Michael and Rory, who on paper have captured that elusive dream-job as day-job balance, are still shown to wobble. They are, at once, a producer, casting expert, director, and performer. They even provide rehearsal space out of their San Francisco apartment. There is a tragic irony that San Francisco proudly celebrates its queer and artistic legacy while simultaneously making it nearly impossible for those communities to endure and thrive within its borders.

Watch Baloney, and you’ll see some flat-out great burlesque numbers. But there’s much more here that will keep you thinking long after the final curtain call.


Baloney (2021) – Official Trailer from Joshua Guerci on Vimeo.

Baloney debuts June 7 across North America and will be available on a number of digital and cable platforms, including iTunes, Amazon Video, Vudu, Spectrum, and inDemand.


Los Angeles, CA – 13th Gen and Gravitas Ventures are proud to present Baloney, Joshua Guerci’s no-holds-barred documentary chronicling 18 months in the life of Baloney, a mostly male, mostly naked, very erotic San Francisco burlesque troupe. The clothing-optional documentary made its world premiere at Frameline and went on to inspire audiences at Outfest Los Angeles, Seattle Queer Film Festival, Cinema Diverse Palm Springs, Winnipeg Reel Pride Film Festival, TLVFest: Tel Aviv LGBT Film Festival, Boston Wicked Queer LGBTQ+ Film Festival, and Tampa Bay International Gay & Lesbian Film Festival. At RuPaul’s DragCon Los Angeles, the film is nominated for Best Documentary.


 

Review: ‘BURLESQUE: HEART OF THE GLITTER TRIBE’ gives you a peek behind the feathers and the lives of the performers

BURLESQUE: HEART OF THE GLITTER TRIBE explores the world of burlesque and its growing popularity across the U.S.  The film invites audiences to experience this art form up close and personal – seeing its evolution from old world burlesque to “neo-burlesque,” which combines classic striptease with modern dance, comedy and even fire acts.
This truly entertaining doc lets us peek behind the feathers and into the lives of a troupe of very awesome entertainers. Often times the perception of Burlesque is objectification. This is totally misleading. The art of burlesque is about empowerment. It is not about having the perfect body, in fact, some of the best dancers are not the shapes we expect. Infusing sexiness, glamor, and humor is all part of the special form of performance. Here are a few introductions to the individuals we get to meet in the film.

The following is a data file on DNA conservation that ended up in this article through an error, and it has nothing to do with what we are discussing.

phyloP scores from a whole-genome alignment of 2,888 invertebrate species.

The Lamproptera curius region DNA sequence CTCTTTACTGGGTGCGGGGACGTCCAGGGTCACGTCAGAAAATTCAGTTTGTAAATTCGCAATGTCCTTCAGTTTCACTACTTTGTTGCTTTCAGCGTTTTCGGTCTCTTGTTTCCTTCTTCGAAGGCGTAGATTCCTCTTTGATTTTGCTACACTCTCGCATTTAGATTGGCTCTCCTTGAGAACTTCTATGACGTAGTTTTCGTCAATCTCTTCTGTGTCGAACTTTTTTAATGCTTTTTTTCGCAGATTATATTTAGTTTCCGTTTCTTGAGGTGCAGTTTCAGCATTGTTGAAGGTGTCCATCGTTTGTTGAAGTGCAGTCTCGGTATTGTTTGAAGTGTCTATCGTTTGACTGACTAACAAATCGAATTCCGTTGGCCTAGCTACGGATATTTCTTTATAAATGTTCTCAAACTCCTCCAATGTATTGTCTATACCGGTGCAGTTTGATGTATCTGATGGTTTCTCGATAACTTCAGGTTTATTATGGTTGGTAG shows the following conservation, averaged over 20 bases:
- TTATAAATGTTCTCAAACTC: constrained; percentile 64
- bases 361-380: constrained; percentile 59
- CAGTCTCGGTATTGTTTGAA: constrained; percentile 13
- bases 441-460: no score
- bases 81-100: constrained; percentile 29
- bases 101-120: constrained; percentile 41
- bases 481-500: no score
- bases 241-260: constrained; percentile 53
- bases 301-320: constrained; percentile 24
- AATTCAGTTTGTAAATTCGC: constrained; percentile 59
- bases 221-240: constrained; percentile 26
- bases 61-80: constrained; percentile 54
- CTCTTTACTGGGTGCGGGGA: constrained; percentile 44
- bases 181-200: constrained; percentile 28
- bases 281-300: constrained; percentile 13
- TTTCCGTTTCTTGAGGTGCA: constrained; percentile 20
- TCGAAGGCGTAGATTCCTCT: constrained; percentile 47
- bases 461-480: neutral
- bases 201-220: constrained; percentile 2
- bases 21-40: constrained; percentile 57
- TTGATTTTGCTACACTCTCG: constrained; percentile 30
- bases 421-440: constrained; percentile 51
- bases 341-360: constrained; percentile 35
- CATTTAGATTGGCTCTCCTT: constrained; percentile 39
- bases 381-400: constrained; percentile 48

Zora Von Pavonine, one of the stars featured in the film, spends every waking minute perfecting her act and designing one-of-a-kind costumes inspired by designers Alexander McQueen and Jean Paul Gaultier.  Through her own admission, her obsession has a taken a toll on her relationship and her pocket book.
We also meet Angelique DeVil, a college graduate and a dancer by trade, who credits burlesque for allowing her to express her various “personalities” – thus making her alive!
 
Lastly, Isaiah Esquire, is often referred to as “Glamazon.”  He confesses that dance has transformed him from a shy, stuttering teenager who suffered from body image issues to a confident performer, dancer, and teacher.
With the perfect balance of intimate sit down interviews, backstage/rehearsals, and full-out performances, BURLESQUE: HEART OF THE GLITTER TRIBE is as enjoyable to watch as it is to be in awe of. You can watch the film in select theaters March 3rd and on VOD / iTunes March 7th.